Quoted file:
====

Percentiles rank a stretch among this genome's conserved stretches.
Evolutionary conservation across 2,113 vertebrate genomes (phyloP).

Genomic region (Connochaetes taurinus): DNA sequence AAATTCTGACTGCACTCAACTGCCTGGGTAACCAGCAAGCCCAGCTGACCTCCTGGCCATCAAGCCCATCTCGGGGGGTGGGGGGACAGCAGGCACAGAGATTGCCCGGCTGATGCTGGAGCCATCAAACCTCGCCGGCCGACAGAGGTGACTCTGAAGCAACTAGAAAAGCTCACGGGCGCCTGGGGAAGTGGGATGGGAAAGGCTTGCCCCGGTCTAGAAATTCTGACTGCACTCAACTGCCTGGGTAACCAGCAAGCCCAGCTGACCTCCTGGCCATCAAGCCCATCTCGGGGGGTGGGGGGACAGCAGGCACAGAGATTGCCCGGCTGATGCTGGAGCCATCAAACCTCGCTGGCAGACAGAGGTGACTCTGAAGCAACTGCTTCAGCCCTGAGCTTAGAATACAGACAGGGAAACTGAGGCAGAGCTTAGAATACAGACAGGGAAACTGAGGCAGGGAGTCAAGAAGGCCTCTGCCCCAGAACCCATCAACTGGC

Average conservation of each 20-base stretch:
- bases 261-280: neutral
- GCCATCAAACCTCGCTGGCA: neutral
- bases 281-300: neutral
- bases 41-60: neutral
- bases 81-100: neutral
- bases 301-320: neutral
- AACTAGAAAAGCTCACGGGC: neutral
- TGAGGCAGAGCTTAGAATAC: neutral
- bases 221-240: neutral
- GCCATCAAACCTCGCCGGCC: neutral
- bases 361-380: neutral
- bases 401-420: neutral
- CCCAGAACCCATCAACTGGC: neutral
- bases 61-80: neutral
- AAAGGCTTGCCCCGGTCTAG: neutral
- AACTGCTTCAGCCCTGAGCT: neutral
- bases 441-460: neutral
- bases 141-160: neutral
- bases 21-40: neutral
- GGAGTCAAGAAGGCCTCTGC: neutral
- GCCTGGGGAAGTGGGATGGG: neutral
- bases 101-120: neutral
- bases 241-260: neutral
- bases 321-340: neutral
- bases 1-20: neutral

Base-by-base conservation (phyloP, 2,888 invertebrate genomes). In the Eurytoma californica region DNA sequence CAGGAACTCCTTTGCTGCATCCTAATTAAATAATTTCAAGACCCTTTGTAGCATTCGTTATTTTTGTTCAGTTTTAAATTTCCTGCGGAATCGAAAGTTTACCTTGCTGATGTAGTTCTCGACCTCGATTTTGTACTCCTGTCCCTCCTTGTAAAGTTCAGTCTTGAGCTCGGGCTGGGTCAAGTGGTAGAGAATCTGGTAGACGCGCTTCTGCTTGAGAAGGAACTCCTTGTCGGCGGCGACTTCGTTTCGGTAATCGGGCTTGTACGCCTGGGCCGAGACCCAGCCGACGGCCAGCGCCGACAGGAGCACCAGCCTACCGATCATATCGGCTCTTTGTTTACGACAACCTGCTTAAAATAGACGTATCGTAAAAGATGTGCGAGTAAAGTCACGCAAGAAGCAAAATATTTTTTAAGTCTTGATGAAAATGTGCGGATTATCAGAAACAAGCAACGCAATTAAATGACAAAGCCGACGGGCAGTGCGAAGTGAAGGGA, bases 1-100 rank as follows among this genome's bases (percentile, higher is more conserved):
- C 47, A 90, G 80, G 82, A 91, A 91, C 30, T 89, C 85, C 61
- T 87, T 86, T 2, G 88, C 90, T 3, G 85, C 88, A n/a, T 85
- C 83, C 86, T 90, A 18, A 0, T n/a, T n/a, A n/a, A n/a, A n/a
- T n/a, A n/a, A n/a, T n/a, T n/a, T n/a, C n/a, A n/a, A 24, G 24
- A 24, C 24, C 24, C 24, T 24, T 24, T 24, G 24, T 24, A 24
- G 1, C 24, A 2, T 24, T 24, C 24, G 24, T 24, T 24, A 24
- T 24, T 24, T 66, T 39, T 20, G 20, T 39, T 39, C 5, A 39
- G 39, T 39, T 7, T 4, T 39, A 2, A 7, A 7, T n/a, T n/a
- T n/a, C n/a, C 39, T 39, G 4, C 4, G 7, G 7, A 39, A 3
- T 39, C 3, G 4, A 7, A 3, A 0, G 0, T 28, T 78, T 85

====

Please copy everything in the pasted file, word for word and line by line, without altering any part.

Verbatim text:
Percentiles rank a stretch among this genome's conserved stretches.
Evolutionary conservation across 2,113 vertebrate genomes (phyloP).

Genomic region (Connochaetes taurinus): DNA sequence AAATTCTGACTGCACTCAACTGCCTGGGTAACCAGCAAGCCCAGCTGACCTCCTGGCCATCAAGCCCATCTCGGGGGGTGGGGGGACAGCAGGCACAGAGATTGCCCGGCTGATGCTGGAGCCATCAAACCTCGCCGGCCGACAGAGGTGACTCTGAAGCAACTAGAAAAGCTCACGGGCGCCTGGGGAAGTGGGATGGGAAAGGCTTGCCCCGGTCTAGAAATTCTGACTGCACTCAACTGCCTGGGTAACCAGCAAGCCCAGCTGACCTCCTGGCCATCAAGCCCATCTCGGGGGGTGGGGGGACAGCAGGCACAGAGATTGCCCGGCTGATGCTGGAGCCATCAAACCTCGCTGGCAGACAGAGGTGACTCTGAAGCAACTGCTTCAGCCCTGAGCTTAGAATACAGACAGGGAAACTGAGGCAGAGCTTAGAATACAGACAGGGAAACTGAGGCAGGGAGTCAAGAAGGCCTCTGCCCCAGAACCCATCAACTGGC

Average conservation of each 20-base stretch:
- bases 261-280: neutral
- GCCATCAAACCTCGCTGGCA: neutral
- bases 281-300: neutral
- bases 41-60: neutral
- bases 81-100: neutral
- bases 301-320: neutral
- AACTAGAAAAGCTCACGGGC: neutral
- TGAGGCAGAGCTTAGAATAC: neutral
- bases 221-240: neutral
- GCCATCAAACCTCGCCGGCC: neutral
- bases 361-380: neutral
- bases 401-420: neutral
- CCCAGAACCCATCAACTGGC: neutral
- bases 61-80: neutral
- AAAGGCTTGCCCCGGTCTAG: neutral
- AACTGCTTCAGCCCTGAGCT: neutral
- bases 441-460: neutral
- bases 141-160: neutral
- bases 21-40: neutral
- GGAGTCAAGAAGGCCTCTGC: neutral
- GCCTGGGGAAGTGGGATGGG: neutral
- bases 101-120: neutral
- bases 241-260: neutral
- bases 321-340: neutral
- bases 1-20: neutral

Base-by-base conservation (phyloP, 2,888 invertebrate genomes). In the Eurytoma californica region DNA sequence CAGGAACTCCTTTGCTGCATCCTAATTAAATAATTTCAAGACCCTTTGTAGCATTCGTTATTTTTGTTCAGTTTTAAATTTCCTGCGGAATCGAAAGTTTACCTTGCTGATGTAGTTCTCGACCTCGATTTTGTACTCCTGTCCCTCCTTGTAAAGTTCAGTCTTGAGCTCGGGCTGGGTCAAGTGGTAGAGAATCTGGTAGACGCGCTTCTGCTTGAGAAGGAACTCCTTGTCGGCGGCGACTTCGTTTCGGTAATCGGGCTTGTACGCCTGGGCCGAGACCCAGCCGACGGCCAGCGCCGACAGGAGCACCAGCCTACCGATCATATCGGCTCTTTGTTTACGACAACCTGCTTAAAATAGACGTATCGTAAAAGATGTGCGAGTAAAGTCACGCAAGAAGCAAAATATTTTTTAAGTCTTGATGAAAATGTGCGGATTATCAGAAACAAGCAACGCAATTAAATGACAAAGCCGACGGGCAGTGCGAAGTGAAGGGA, bases 1-100 rank as follows among this genome's bases (percentile, higher is more conserved):
- C 47, A 90, G 80, G 82, A 91, A 91, C 30, T 89, C 85, C 61
- T 87, T 86, T 2, G 88, C 90, T 3, G 85, C 88, A n/a, T 85
- C 83, C 86, T 90, A 18, A 0, T n/a, T n/a, A n/a, A n/a, A n/a
- T n/a, A n/a, A n/a, T n/a, T n/a, T n/a, C n/a, A n/a, A 24, G 24
- A 24, C 24, C 24, C 24, T 24, T 24, T 24, G 24, T 24, A 24
- G 1, C 24, A 2, T 24, T 24, C 24, G 24, T 24, T 24, A 24
- T 24, T 24, T 66, T 39, T 20, G 20, T 39, T 39, C 5, A 39
- G 39, T 39, T 7, T 4, T 39, A 2, A 7, A 7, T n/a, T n/a
- T n/a, C n/a, C 39, T 39, G 4, C 4, G 7, G 7, A 39, A 3
- T 39, C 3, G 4, A 7, A 3, A 0, G 0, T 28, T 78, T 85